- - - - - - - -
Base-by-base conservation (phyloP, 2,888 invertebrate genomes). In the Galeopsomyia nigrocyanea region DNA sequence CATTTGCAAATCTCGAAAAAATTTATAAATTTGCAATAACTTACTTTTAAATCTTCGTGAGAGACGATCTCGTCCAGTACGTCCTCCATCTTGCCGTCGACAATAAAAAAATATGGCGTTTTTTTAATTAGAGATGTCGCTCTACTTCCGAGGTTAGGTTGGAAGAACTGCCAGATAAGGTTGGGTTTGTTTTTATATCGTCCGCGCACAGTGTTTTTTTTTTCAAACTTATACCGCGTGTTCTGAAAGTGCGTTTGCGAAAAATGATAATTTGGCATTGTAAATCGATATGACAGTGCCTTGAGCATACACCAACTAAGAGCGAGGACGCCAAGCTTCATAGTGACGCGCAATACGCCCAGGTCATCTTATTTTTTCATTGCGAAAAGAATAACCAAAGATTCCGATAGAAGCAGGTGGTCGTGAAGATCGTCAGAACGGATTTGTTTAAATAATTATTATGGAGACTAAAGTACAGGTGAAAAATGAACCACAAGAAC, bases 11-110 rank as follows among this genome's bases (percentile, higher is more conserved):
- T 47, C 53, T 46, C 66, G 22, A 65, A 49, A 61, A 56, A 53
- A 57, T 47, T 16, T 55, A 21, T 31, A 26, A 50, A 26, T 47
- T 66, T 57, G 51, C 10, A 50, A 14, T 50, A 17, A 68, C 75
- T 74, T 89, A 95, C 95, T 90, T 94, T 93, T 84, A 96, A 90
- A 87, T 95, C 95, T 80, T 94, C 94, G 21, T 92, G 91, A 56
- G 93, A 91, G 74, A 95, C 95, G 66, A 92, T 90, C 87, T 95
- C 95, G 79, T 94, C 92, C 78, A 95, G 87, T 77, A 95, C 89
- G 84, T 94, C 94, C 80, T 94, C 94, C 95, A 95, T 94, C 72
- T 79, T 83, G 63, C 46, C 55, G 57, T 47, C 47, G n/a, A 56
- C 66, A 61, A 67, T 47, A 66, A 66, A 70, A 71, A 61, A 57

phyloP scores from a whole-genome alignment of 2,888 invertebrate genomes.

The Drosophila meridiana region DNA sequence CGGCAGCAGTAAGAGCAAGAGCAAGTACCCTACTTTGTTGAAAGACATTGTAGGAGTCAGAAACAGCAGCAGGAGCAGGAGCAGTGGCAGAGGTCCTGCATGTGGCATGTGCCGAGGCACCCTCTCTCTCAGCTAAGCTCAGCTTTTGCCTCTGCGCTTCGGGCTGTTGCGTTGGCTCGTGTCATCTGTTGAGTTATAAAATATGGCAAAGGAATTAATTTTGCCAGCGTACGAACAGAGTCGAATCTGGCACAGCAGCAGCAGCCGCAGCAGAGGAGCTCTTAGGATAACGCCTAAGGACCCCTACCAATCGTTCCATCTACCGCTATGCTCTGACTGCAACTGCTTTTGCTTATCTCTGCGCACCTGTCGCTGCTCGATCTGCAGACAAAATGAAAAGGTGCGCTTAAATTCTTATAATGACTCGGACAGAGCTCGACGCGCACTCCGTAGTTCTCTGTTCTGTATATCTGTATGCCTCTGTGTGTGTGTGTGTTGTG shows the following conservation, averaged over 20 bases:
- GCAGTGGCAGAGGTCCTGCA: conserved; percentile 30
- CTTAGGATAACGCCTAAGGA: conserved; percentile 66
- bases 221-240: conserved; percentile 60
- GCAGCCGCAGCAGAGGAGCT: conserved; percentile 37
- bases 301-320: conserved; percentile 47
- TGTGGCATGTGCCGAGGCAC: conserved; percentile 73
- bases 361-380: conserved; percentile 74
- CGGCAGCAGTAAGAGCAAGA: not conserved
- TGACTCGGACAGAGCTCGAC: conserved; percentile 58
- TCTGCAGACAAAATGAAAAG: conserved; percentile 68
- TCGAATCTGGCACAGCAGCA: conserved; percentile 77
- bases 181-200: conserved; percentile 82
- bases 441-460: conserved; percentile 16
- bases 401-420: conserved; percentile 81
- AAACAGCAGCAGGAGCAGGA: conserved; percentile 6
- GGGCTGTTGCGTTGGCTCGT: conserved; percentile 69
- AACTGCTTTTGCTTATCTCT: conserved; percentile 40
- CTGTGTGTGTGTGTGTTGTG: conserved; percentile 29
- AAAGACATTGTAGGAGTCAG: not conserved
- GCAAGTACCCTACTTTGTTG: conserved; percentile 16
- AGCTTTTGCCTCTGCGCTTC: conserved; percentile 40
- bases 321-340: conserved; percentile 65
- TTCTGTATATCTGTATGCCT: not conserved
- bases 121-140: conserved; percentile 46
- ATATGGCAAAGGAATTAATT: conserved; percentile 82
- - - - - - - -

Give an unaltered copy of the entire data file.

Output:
Base-by-base conservation (phyloP, 2,888 invertebrate genomes). In the Galeopsomyia nigrocyanea region DNA sequence CATTTGCAAATCTCGAAAAAATTTATAAATTTGCAATAACTTACTTTTAAATCTTCGTGAGAGACGATCTCGTCCAGTACGTCCTCCATCTTGCCGTCGACAATAAAAAAATATGGCGTTTTTTTAATTAGAGATGTCGCTCTACTTCCGAGGTTAGGTTGGAAGAACTGCCAGATAAGGTTGGGTTTGTTTTTATATCGTCCGCGCACAGTGTTTTTTTTTTCAAACTTATACCGCGTGTTCTGAAAGTGCGTTTGCGAAAAATGATAATTTGGCATTGTAAATCGATATGACAGTGCCTTGAGCATACACCAACTAAGAGCGAGGACGCCAAGCTTCATAGTGACGCGCAATACGCCCAGGTCATCTTATTTTTTCATTGCGAAAAGAATAACCAAAGATTCCGATAGAAGCAGGTGGTCGTGAAGATCGTCAGAACGGATTTGTTTAAATAATTATTATGGAGACTAAAGTACAGGTGAAAAATGAACCACAAGAAC, bases 11-110 rank as follows among this genome's bases (percentile, higher is more conserved):
- T 47, C 53, T 46, C 66, G 22, A 65, A 49, A 61, A 56, A 53
- A 57, T 47, T 16, T 55, A 21, T 31, A 26, A 50, A 26, T 47
- T 66, T 57, G 51, C 10, A 50, A 14, T 50, A 17, A 68, C 75
- T 74, T 89, A 95, C 95, T 90, T 94, T 93, T 84, A 96, A 90
- A 87, T 95, C 95, T 80, T 94, C 94, G 21, T 92, G 91, A 56
- G 93, A 91, G 74, A 95, C 95, G 66, A 92, T 90, C 87, T 95
- C 95, G 79, T 94, C 92, C 78, A 95, G 87, T 77, A 95, C 89
- G 84, T 94, C 94, C 80, T 94, C 94, C 95, A 95, T 94, C 72
- T 79, T 83, G 63, C 46, C 55, G 57, T 47, C 47, G n/a, A 56
- C 66, A 61, A 67, T 47, A 66, A 66, A 70, A 71, A 61, A 57

phyloP scores from a whole-genome alignment of 2,888 invertebrate genomes.

The Drosophila meridiana region DNA sequence CGGCAGCAGTAAGAGCAAGAGCAAGTACCCTACTTTGTTGAAAGACATTGTAGGAGTCAGAAACAGCAGCAGGAGCAGGAGCAGTGGCAGAGGTCCTGCATGTGGCATGTGCCGAGGCACCCTCTCTCTCAGCTAAGCTCAGCTTTTGCCTCTGCGCTTCGGGCTGTTGCGTTGGCTCGTGTCATCTGTTGAGTTATAAAATATGGCAAAGGAATTAATTTTGCCAGCGTACGAACAGAGTCGAATCTGGCACAGCAGCAGCAGCCGCAGCAGAGGAGCTCTTAGGATAACGCCTAAGGACCCCTACCAATCGTTCCATCTACCGCTATGCTCTGACTGCAACTGCTTTTGCTTATCTCTGCGCACCTGTCGCTGCTCGATCTGCAGACAAAATGAAAAGGTGCGCTTAAATTCTTATAATGACTCGGACAGAGCTCGACGCGCACTCCGTAGTTCTCTGTTCTGTATATCTGTATGCCTCTGTGTGTGTGTGTGTTGTG shows the following conservation, averaged over 20 bases:
- GCAGTGGCAGAGGTCCTGCA: conserved; percentile 30
- CTTAGGATAACGCCTAAGGA: conserved; percentile 66
- bases 221-240: conserved; percentile 60
- GCAGCCGCAGCAGAGGAGCT: conserved; percentile 37
- bases 301-320: conserved; percentile 47
- TGTGGCATGTGCCGAGGCAC: conserved; percentile 73
- bases 361-380: conserved; percentile 74
- CGGCAGCAGTAAGAGCAAGA: not conserved
- TGACTCGGACAGAGCTCGAC: conserved; percentile 58
- TCTGCAGACAAAATGAAAAG: conserved; percentile 68
- TCGAATCTGGCACAGCAGCA: conserved; percentile 77
- bases 181-200: conserved; percentile 82
- bases 441-460: conserved; percentile 16
- bases 401-420: conserved; percentile 81
- AAACAGCAGCAGGAGCAGGA: conserved; percentile 6
- GGGCTGTTGCGTTGGCTCGT: conserved; percentile 69
- AACTGCTTTTGCTTATCTCT: conserved; percentile 40
- CTGTGTGTGTGTGTGTTGTG: conserved; percentile 29
- AAAGACATTGTAGGAGTCAG: not conserved
- GCAAGTACCCTACTTTGTTG: conserved; percentile 16
- AGCTTTTGCCTCTGCGCTTC: conserved; percentile 40
- bases 321-340: conserved; percentile 65
- TTCTGTATATCTGTATGCCT: not conserved
- bases 121-140: conserved; percentile 46
- ATATGGCAAAGGAATTAATT: conserved; percentile 82